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Tue Oct 6 20:51:31 PDT 2020

Volume XXVII, Issue 63


Table of Contents

1. A Tribute to Edward Shelley


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A Tribute to Edward Shelley

From: Stephen Fuselier (stephen.fuselier at swri.org)

Dr. Edward G. Shelley, a pioneer in the study of the composition of plasmas within Earth’s magnetosphere and at comets, died in Ashland Oregon on 9 September, 2020 at the age of 87. His numerous instruments flew on a wide range of satellite missions and discoveries from these instruments have changed fundamentally our views of the sources and dynamics of plasmas in the Earth’s magnetosphere. The development of these instruments and the incredible wealth of data from them sparked the careers of many scientists and engineers in the Space Physics community.

Ed was born in Watford City, North Dakota on 8 January 1933. He met Betty, the love of his life, very early and was married in 1952. He was drafted into the army and was stationed in Dachau, Germany, where Betty joined him. Betty and Ed were married 68 years. Ed did not plan to go to college (his occupation was listed as “furniture worker” on his marriage certificate); however, he was influenced and encouraged by those he was stationed with and he learned that he could get an earlier discharge if he did so. He used the GI bill to attend first Portland State University from 1955-1956, then Oregon State College, where he received his BS in Physics and Mathematics in 1959. From 1959 – 1966, Ed held three concurrent positions: Graduate Student and Research Associate at Stanford University and Research Scientist at Lockheed Missiles and Space Company, Palo Alto Research Laboratory (now the Lockheed-Martin Advanced Technology Center). He received his MS in physics in 1961 and his PhD in nuclear physics in 1967 from Stanford University. Ed developed his space flight instrument design skills through his concurrent positions at Lockheed and Stanford University. This development was facilitated through the unique environment and opportunities at Lockheed, coupled with the extraordinary concentration of scientific and engineering talent at Stanford and Lockheed Palo Alto Research Laboratory.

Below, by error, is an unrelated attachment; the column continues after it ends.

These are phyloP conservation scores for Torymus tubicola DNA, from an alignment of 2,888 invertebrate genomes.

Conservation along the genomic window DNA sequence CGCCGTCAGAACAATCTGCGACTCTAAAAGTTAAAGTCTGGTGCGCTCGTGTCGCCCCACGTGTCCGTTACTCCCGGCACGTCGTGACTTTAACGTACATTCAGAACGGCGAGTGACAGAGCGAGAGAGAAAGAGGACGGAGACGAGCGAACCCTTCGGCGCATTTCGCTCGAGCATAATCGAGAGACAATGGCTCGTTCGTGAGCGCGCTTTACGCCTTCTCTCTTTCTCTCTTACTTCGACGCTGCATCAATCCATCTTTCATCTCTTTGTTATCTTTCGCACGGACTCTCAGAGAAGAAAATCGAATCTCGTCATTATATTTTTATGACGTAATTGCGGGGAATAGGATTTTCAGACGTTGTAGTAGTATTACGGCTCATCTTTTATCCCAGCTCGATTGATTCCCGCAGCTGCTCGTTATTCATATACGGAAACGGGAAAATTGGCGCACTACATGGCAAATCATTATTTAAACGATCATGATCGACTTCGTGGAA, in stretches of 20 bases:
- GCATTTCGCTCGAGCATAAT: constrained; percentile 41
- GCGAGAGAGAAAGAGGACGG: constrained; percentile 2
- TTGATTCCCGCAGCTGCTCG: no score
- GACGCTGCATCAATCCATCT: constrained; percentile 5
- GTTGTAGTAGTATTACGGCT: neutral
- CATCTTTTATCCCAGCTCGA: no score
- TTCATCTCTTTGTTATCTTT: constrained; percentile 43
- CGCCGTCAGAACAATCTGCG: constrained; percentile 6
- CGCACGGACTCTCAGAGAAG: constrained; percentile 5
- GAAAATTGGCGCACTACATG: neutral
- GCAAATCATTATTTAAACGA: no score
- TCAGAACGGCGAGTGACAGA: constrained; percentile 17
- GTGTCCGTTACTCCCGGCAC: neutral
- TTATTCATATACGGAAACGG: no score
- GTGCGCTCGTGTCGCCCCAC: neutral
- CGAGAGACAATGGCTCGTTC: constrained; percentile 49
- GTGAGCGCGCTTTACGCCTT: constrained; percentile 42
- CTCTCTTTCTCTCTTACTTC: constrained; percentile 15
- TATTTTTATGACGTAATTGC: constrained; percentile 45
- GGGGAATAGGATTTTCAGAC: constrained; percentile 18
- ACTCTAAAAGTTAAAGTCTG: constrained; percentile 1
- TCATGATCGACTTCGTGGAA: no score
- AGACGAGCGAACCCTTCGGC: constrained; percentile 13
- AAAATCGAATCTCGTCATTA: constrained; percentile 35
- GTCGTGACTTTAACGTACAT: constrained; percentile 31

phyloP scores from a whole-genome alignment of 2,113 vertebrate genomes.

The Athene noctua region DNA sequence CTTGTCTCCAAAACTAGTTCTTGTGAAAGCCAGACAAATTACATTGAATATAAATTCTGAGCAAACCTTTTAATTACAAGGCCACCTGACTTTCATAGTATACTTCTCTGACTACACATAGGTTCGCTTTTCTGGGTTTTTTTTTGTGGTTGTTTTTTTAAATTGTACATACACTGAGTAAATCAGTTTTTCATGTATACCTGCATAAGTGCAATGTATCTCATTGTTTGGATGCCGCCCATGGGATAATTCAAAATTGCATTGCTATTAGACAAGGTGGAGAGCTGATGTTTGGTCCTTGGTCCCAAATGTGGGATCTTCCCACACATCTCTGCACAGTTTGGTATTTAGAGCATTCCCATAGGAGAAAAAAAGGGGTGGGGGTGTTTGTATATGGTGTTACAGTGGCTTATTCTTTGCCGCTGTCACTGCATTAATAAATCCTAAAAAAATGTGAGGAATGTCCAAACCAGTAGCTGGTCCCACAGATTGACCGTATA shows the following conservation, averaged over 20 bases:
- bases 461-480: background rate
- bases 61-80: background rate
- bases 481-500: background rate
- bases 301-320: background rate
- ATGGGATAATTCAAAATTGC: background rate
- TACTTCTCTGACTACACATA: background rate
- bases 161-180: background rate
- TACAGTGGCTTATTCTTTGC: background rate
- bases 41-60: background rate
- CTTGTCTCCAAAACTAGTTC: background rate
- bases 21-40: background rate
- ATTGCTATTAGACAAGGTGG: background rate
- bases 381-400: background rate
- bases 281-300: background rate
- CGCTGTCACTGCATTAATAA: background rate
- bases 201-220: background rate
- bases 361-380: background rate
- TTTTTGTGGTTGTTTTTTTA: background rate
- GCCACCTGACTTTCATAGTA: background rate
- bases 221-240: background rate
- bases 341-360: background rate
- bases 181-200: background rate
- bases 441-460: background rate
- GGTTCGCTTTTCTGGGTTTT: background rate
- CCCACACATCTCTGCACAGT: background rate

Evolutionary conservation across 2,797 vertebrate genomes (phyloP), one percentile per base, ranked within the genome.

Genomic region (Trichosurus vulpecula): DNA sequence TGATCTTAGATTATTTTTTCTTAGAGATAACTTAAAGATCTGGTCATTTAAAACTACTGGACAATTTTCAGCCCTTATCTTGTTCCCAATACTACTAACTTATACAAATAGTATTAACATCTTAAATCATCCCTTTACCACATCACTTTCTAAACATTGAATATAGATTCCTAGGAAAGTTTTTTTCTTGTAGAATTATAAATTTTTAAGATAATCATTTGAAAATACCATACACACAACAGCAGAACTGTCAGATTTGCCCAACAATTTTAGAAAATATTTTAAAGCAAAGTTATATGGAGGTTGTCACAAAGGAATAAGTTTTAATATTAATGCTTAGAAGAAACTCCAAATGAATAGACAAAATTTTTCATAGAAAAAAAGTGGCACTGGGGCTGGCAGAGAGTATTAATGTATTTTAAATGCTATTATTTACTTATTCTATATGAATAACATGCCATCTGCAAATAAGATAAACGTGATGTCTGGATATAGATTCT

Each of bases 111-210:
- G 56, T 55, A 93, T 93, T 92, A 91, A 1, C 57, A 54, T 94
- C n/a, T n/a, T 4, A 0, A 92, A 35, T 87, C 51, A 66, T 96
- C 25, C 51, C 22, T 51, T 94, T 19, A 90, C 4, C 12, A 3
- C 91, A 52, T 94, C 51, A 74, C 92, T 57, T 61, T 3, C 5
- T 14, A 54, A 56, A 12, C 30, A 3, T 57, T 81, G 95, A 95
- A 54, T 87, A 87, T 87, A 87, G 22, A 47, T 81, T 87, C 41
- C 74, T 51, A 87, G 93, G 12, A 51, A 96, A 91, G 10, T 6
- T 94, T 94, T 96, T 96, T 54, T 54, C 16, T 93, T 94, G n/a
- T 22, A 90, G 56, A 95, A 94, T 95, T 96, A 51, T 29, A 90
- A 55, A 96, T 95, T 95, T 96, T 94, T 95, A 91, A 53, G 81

More than a decade into the discovery of the Earth’s magnetosphere, it was widely believed that the energetic plasma in the magnetosphere was of solar wind origin. That is, that it consisted primarily of protons with a small fraction of alpha particles. Ions heavier than alpha particles, it was concluded, could only exist at very low energies in the magnetosphere. These conclusions were so widely accepted that when Ed flew the first of a series of energetic ion mass spectrometers in 1969 on a polar-orbiting Air Force satellite, the mass range went up to only mass/charge of ~8. However, Ed and his colleagues at Lockheed recognized that there was an increase in counts at the top of the mass range. It was the early years of space exploration and, at Lockheed, Ed had the opportunity to fly a new version of his mass spectrometers on an Air Force mission just 18 months later. This version had a mass range up to mass/charge of 32. At a spring AGU meeting in 1972, Ed presented a talk entitled “Precipitating energetic heavy ions observed at auroral latitudes”. This talk, and the subsequent 1972 JGR paper authored with his colleagues Dick Johnson and Dick Sharp, introduced the space community to a new source of energetic heavy ions like O+: the high latitude ionosphere. Two years later in another JGR paper, Ed demonstrated that energetic He+ in the magnetosphere was also from the high-latitude ionosphere. Two years after that, Ed published a GRL paper entitled “Satellite observations of an ionospheric acceleration mechanism”. In this paper, he showed the first observational evidence of upward field-aligned acceleration of oxygen ions. Thus, the oxygen in his 1972 paper was energized and directly injected into the Earth’s magnetosphere from the high latitude ionosphere. In 4 years, Ed’s pioneering observations upended the conventional wisdom on the origins of plasmas in the magnetosphere and created an entirely new research area on the acceleration and consequences of ionospheric ions in the magnetosphere.